The composition process began: font, images, colour… “Talking about colours, […] we also worked with weird, bright colours, a curious chromatic combination.”
After a first wave of sketches, Sara asked me to go deeper, and then a second wave came, which produced the piece as it is now, as we know it today.
Another distinctive feature of the project was that, as the print run was very short, the same label size should work for two different-sized bottles. And this is how this problem was solved.
“The piece has a risk factor. It is daring from an historical approach, from an interpretation… which is finally filtered by us. It is as if you represented a label which was designed 80 years ago by contemporary people. In the end, it is like an imaginary person, but it is also what you are doing in the winery, which is […] or you try to think about those wines from 100 or 120 years ago which didn’t reach you because they weren’t bottled… but you can imagine, in the winery, how they were made, which expression they could have […] or you want to reproduce them nowadays.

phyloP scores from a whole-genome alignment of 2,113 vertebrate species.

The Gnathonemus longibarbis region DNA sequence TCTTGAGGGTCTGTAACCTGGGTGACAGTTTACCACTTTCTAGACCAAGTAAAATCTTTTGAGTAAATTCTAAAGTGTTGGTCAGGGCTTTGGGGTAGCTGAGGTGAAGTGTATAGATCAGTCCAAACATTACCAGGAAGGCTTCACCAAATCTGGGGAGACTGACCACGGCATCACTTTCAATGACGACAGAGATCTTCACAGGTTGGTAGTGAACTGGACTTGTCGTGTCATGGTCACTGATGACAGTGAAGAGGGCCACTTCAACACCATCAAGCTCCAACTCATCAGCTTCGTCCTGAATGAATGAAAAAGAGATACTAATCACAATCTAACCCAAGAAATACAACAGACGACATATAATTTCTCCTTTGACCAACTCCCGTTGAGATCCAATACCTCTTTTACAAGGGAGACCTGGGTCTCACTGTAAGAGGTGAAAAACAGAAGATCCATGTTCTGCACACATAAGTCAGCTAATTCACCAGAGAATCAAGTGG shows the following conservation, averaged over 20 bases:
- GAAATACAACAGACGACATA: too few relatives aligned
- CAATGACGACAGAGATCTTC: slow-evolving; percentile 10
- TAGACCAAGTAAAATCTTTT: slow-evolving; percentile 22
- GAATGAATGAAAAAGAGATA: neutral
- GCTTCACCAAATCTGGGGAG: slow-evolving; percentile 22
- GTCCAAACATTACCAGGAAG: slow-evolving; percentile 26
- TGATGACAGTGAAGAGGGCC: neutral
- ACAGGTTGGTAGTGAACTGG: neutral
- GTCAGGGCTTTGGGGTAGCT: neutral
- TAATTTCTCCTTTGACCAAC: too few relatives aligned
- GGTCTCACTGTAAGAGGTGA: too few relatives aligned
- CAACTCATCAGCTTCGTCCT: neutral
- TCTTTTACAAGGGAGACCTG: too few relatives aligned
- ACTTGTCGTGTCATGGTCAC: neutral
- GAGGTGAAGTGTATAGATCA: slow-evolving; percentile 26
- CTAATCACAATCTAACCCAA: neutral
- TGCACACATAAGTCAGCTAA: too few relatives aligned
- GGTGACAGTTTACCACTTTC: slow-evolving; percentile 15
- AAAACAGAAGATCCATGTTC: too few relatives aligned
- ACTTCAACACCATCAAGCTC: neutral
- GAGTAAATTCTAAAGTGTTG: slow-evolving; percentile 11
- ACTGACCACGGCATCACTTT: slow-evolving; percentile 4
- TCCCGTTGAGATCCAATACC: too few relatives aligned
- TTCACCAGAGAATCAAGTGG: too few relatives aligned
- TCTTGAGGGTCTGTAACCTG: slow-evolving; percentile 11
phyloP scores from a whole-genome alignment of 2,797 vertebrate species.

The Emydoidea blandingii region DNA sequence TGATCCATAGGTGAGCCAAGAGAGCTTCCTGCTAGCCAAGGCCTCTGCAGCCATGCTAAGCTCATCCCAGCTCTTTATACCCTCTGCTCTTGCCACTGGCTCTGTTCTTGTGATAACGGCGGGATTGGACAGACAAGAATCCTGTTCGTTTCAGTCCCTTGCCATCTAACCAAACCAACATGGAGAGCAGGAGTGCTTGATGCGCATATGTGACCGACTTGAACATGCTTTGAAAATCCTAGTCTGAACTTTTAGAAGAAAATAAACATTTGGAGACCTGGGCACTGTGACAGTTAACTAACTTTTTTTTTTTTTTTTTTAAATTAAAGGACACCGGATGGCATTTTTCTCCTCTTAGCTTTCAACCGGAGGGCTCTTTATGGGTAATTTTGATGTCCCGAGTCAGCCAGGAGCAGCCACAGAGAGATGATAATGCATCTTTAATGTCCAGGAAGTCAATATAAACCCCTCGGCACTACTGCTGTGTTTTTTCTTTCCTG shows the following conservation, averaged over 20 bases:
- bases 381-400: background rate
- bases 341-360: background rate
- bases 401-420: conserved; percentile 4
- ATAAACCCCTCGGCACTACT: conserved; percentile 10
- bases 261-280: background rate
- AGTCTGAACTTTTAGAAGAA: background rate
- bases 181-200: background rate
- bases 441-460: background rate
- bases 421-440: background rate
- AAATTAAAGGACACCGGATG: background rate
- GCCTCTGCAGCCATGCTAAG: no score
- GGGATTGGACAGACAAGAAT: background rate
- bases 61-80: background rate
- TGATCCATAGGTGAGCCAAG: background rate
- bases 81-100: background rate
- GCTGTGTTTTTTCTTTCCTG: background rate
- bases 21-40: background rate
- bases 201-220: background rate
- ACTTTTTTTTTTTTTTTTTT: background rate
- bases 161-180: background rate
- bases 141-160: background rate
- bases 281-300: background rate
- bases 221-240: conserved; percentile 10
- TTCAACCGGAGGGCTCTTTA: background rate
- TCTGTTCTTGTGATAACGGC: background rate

After all, a label design “is like a cocreation between the winery and us […]. We don’t have the answer to everything. We pave the way so that, with your own eyes, we can get further… We are the messengers of your message, interpreters. We don’t invent, we create on your own creation.”

Thank you, Joan Josep Bertran, for taking the time to talk with us.

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I come from the south, from a warm territory, a territory rich in history.